Microsoft’s Windows store has 700 thousand apps, Apple’s app store has 1.5 million apps, same with Google Play. These app stores are the fulcrum of a modern computing experience, allowing users to find and download news apps to make their devices better. None of these stores are fit for purpose. Each and every one of them is a bloated mess in a contest between companies, aimed at inflating the number of apps to the detriment of consumers.
Let us first consider what an app store is to represent for consumers. Before the age of app stores, smartphones and pdas didn’t have a centralised place from which to get apps. There were some attempts like Nokia’s Ovi stores, but until Apple unveiled its app store in iOS there was never really any concerted push to create one. The app stores were meant to be a safe space for users, where developers could produce apps and submit them, and the store curator would vet the apps before letting them in.
Now that each and every OS has an app store where software ranging from the banal Snapchat and Instagram, to the Office apps, to nifty indie apps, an arms race started. Every app store wanted to pass 500 thousand apps, 600 thousand, 700 thousand , one milion apps etc. To that goal, they began letting in any and all apps as long as they were not actively malicious. As a result of this store measuring contest, we now have app stores that are filled with massive number of dead apps that should not exist.
To focus on the Windows Store, there is a problem of official apps not being present, or not being as features as iOS and Android and even Windows Phone apps provided by third parties, that issues has been discussed to death. The more pressing issue is the presence of junk apps and spam. Windows Phone and Windows have picked up quite a few spammy apps pretending to be everything from Skype, to Facebook, to Google. The problem seems to be have accelerated in recent months and is in fact more pressing due to the ubiquity of the Windows store due to Windows 10.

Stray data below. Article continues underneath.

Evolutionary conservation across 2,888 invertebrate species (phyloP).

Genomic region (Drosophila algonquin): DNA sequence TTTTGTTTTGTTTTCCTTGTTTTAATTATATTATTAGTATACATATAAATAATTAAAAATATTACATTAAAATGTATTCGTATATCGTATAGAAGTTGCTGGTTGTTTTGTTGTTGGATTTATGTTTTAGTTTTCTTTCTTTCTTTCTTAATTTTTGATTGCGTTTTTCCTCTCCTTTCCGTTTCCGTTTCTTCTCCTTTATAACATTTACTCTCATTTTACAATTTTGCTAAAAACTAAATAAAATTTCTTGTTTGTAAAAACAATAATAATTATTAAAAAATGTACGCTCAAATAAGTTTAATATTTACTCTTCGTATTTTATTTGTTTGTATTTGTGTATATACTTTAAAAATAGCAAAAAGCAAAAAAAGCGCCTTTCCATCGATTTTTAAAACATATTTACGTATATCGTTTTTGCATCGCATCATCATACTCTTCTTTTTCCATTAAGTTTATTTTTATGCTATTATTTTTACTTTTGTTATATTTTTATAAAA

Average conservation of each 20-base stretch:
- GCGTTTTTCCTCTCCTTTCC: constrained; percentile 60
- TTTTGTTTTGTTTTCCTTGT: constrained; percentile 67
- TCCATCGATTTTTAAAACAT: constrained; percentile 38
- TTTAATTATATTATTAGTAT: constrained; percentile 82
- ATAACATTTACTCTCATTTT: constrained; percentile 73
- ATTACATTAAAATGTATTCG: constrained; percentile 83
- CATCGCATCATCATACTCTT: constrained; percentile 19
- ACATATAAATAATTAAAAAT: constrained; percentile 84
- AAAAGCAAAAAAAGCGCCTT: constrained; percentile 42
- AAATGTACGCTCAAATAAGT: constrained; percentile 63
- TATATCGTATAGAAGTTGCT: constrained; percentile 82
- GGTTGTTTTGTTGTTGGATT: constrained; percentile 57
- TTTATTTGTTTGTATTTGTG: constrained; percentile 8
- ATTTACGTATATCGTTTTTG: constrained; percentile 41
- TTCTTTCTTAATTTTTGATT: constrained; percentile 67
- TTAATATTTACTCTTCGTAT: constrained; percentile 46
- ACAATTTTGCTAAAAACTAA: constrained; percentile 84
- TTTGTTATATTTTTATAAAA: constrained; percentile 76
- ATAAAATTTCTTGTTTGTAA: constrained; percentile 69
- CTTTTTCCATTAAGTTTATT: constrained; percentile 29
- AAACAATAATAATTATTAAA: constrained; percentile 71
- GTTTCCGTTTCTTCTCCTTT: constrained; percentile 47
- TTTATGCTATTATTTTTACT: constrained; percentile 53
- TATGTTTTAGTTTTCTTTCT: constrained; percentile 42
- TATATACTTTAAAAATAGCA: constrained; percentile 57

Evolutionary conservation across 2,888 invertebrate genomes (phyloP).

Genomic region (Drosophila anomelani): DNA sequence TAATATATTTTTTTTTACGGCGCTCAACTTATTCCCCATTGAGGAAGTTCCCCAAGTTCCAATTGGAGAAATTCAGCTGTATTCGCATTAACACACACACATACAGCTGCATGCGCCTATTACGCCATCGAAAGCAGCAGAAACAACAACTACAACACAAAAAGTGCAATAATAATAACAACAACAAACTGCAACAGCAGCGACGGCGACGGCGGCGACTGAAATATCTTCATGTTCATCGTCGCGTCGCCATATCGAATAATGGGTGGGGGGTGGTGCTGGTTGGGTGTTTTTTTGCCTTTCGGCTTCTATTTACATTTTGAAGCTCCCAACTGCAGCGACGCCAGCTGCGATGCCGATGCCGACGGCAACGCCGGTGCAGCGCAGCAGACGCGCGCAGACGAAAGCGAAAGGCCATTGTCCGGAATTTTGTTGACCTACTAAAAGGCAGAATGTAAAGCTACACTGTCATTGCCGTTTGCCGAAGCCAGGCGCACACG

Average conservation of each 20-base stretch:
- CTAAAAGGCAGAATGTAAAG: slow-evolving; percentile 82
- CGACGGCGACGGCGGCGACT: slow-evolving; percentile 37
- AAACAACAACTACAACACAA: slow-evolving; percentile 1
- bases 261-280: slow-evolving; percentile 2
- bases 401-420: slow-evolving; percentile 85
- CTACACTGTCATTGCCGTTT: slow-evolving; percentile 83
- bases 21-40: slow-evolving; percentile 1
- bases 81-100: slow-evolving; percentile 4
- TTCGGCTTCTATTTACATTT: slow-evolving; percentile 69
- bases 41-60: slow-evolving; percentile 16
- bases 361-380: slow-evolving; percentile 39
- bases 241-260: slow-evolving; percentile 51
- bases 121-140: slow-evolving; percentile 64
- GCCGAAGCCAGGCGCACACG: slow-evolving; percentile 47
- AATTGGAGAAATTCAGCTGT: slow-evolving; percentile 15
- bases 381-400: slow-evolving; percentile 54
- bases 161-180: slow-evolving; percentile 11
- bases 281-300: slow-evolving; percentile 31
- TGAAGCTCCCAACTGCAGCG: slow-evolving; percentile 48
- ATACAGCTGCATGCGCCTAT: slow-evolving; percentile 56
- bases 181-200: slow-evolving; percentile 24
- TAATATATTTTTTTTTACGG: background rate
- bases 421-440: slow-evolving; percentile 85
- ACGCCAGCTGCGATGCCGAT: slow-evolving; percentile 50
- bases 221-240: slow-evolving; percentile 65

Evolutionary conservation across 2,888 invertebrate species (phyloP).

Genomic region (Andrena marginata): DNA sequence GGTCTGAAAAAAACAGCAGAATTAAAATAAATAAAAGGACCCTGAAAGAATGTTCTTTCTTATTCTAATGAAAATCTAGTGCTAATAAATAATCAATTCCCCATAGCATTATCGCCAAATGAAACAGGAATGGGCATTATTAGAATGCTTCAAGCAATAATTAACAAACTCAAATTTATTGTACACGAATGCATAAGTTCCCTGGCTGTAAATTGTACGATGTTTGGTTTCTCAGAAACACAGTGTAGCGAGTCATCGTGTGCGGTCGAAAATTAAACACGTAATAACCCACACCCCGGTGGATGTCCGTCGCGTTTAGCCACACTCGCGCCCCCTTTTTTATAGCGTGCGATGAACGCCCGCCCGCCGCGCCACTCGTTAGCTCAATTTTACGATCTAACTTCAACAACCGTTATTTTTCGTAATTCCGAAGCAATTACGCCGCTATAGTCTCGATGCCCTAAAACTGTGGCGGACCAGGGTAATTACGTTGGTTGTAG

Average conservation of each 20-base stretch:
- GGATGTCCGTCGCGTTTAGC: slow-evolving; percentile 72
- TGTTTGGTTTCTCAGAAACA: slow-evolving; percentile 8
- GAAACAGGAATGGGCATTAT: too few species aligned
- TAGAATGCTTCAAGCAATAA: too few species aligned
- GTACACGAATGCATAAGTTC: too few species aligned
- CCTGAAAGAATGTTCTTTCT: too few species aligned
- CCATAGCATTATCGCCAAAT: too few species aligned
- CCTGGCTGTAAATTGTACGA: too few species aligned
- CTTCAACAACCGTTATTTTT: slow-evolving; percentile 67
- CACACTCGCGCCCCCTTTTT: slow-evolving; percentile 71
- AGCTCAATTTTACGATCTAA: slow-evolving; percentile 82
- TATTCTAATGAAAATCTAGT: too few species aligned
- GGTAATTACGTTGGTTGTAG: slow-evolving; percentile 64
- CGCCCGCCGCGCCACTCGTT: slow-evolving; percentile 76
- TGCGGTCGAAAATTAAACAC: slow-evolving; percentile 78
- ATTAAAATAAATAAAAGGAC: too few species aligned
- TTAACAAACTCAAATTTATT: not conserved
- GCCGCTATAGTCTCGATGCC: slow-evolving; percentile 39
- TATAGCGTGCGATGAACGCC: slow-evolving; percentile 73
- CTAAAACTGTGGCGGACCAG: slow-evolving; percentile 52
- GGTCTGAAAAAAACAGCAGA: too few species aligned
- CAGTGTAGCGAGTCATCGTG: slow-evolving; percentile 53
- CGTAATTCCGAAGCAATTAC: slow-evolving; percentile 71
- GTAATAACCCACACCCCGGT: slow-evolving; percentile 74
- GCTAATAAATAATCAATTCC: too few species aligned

Earlier this year, Microsoft stated this:
Visual and category clutter negatively impact customer experience with Windows Store.
This includes apps with similar icons and titles that can be confusing to customers, in addition to app icons and titles when they don’t match the app content.
Apps that can’t be distinguished from other apps in the Store, have icons or titles that are too similar to other apps already in the Store, or don’t properly represent the functionality of the app may be removed.
We may also remove apps that do not offer unique content, creative value or utility. For example when there are many apps that do not provide differentiated value (e.g. many flashlight apps with the same look and feel and functionality), some may be removed from the Store. This will help customers access high value content in each of the Store categories.
While this approach sounds like a good one, in theory, there have been little or no practical changes in the app store. Junk apps are still flooding the store by the day, and the app store search is cluttered up by random useless apps. Microsoft is simply – for whatever reason – not carrying out their promise. It is clear they can delete junk apps, they certainly were quick to remove 6snap and other apps, so they have the ability – just not the will.
We don’t need 700 thousand apps if half of those are rubbish. It does not do any one any good, neither users, nor developers, nor Microsoft’s image, if the app store is dominated by junk.
The Windows store is big enough now, its time to separate the wheat and let the chaff be carried off by the wind.